Quote of the Week
“May we think of freedom, not as the right to do as we please, but as the opportunity to do what is right.” Peter Marshall
Stocks finished mixed for last week as markets digested the strong gains for the month of June. The increases in June made up for the losses in May. The S&P 500 is just a pinch short of being even for the last two months.
The much anticipated G20 Summit meeting in Japan concluded with the U.S. and China agreeing to call a cease fire on the trade war. The current tariffs will stay in place for imported goods from both countries, but China agreed to buy more agricultural products from the U.S. I don’t see how that will come about since the tariffs China are charging on our agricultural products are still in place, plus China has already established trade agreements with Argentina and Brazil for soybeans and other grains. The problem is that the trade agreements with China have already been broken and will take a long time to re-establish them.
Just another sign that the U.S. economy is slowing is the ISM Manufacturing Index declined to 51.7 in June from 52.1 in May. A level higher than 50 signals expansion and, levels below 50.0 signal contraction. This lower number is still continuing its downward trend. Just six months ago in November 2018, the index was at 60.7. The key takeaway is that the trend is declining.
We are still maintaining a conservative position in all the portfolios with our only equity exposures being REITs, Utilities, and some gold. The majority of the portfolios are in safe fixed income.
If you wonder when to claim social security, read on for one of the latest reports.
Retirees Miss Out On $3.4 Trillion By Claiming Social Security Too Early, Study Says
By Sarah O’Brien
- More than 70% of recipients start their benefits before age 64, although just 6.5% can actually build more long-term wealth by claiming so early.
- Those guaranteed monthly checks account for about one-third of all income for retirees.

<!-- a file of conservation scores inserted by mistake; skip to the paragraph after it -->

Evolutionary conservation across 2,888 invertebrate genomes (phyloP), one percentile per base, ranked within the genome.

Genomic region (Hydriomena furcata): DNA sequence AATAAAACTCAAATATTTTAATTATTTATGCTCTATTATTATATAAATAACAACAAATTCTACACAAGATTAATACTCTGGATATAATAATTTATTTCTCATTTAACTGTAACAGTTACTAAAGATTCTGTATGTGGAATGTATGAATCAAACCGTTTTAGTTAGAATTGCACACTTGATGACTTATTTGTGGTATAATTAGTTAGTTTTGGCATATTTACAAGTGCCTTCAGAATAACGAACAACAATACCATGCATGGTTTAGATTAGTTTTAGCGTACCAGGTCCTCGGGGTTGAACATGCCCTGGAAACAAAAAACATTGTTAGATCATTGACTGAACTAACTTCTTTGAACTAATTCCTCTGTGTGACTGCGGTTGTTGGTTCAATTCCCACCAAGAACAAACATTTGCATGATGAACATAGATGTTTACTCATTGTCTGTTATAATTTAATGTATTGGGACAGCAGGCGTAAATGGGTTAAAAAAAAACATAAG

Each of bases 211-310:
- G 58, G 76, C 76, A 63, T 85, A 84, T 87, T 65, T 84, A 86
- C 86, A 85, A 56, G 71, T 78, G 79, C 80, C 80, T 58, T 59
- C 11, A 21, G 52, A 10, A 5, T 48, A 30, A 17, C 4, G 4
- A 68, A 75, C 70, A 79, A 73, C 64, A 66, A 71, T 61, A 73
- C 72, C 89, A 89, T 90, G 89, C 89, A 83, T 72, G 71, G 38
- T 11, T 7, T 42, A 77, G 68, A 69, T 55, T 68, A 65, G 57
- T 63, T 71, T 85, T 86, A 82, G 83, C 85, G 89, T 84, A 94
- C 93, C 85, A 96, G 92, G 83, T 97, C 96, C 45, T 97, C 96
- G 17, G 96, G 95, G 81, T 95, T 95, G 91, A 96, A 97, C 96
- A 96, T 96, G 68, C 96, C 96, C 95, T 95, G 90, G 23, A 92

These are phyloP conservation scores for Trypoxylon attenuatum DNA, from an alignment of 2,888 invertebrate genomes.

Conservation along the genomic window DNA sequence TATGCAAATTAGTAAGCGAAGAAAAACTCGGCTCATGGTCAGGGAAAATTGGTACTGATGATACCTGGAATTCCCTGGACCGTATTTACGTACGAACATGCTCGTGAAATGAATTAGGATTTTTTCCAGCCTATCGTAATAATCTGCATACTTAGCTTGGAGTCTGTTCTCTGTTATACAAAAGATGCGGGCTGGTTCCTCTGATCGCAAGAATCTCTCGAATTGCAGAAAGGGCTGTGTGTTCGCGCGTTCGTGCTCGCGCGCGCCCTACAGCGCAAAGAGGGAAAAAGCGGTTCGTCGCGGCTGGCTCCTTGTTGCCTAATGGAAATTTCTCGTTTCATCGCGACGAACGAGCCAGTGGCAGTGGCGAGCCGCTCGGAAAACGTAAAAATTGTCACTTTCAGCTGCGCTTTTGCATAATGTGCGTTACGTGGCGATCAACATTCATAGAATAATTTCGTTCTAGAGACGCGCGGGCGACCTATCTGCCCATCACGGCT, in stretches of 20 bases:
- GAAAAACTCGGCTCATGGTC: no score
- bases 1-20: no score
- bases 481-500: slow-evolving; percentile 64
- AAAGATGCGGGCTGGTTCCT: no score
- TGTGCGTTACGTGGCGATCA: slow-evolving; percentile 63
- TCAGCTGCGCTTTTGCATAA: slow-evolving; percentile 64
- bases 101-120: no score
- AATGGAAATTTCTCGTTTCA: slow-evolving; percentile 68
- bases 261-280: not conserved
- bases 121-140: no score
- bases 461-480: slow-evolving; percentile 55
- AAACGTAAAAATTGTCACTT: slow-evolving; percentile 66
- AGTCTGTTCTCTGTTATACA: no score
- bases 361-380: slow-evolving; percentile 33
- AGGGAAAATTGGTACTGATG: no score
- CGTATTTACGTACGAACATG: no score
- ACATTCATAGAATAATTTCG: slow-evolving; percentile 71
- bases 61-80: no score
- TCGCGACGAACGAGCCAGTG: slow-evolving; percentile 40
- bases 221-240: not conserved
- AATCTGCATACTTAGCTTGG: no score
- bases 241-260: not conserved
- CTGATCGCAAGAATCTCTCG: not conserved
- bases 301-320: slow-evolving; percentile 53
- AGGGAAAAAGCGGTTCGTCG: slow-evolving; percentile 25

- About 50% of recipients rely on Social Security for more than half of their annual income. Another third count on it for more than 90% of their income.
Retirees lose a collective $3.4 trillion in Social Security income by not waiting as long as possible to tap benefits, a new report concludes.
The study from investment firm United Income examines the long-term financial effects of the decisions surrounding when to claim Social Security. Just 4% of retirees make the generally optimal decision of waiting until age 70 — when benefits reach their maximum amount — to start getting those monthly checks.
About 57% of retirees would build more wealth if they waited until 70, compared to just 6.5% of retirees — predominantly lower-income individuals with no separate savings — who would have more wealth if they claim prior to age 64. Despite that, more than 70% of retirees tap their benefits by then, according to the study. The earliest you can claim is age 62.
“People should really engage in retirement planning and figure out whether they should take Social Security early or not,” said certified financial planner Douglas Boneparth, president of Bone Fide Wealth in New York.
The report examined data from about 2,000 households that participate in a long-running retirement survey done by the University of Michigan. To calculate when the ideal claiming years should be, United Income looked at the longevity for adults in those households, along with their spending projections.
Every year, about 65 million retirees receive Social Security. While the federal program accounts for about one-third of all income for retirees, about 50% of recipients rely on it for more than half of their annual income. Another third count on it for more than 90% of their income.
Deciding when to tap Social Security benefits can be a complicated decision and depends on an individual’s situation. Yet the longer you wait to start those monthly checks, the larger they will be.
In addition to considering what a bigger benefit would mean, retirees should consider their life expectancy when determining when to tap Social Security.
Those who expect to live well into their 80s or later benefit from waiting until age 70 to begin their benefits. If that’s not the case, it could make sense to tap them earlier.
“The break-even age is usually around 81,” Boneparth said.
Of course, many retirees simply can’t afford to wait. The report notes that most retirees would lose wealth in their 60s and early 70s if they delay claiming, but would be wealthier in their late 70s and for the rest of their lives.
PUBLISHED FRI, JUN 28 2019 10:41 AM EDT UPDATED FRI, JUN 28 2019 10:59 AM EDT
O’Brien, Sasha. “Retirees Miss Out On $3.4 Trillion By Claiming Social Security Too Early, Study Says”
By the Numbers
JULY FOURTH – When the Continental Congress approved the Declaration of Independence on 7/04/1776, the population of the 13 colonies was 2.5 million, equal to the population of Houston today (source: Census Bureau). Michael A. Higley, BTN 06-24-2019
If you have friends or family in need of financial life planning services,
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These are the opinions of Larry Lof and Stephanie Mayoral and not necessarily those of Cambridge, are for informational purposes only, and should not be construed or acted upon as individualized investment advice. Past performance is not indicative of future results. Due to our compliance review process, delayed dissemination of this commentary occurs.
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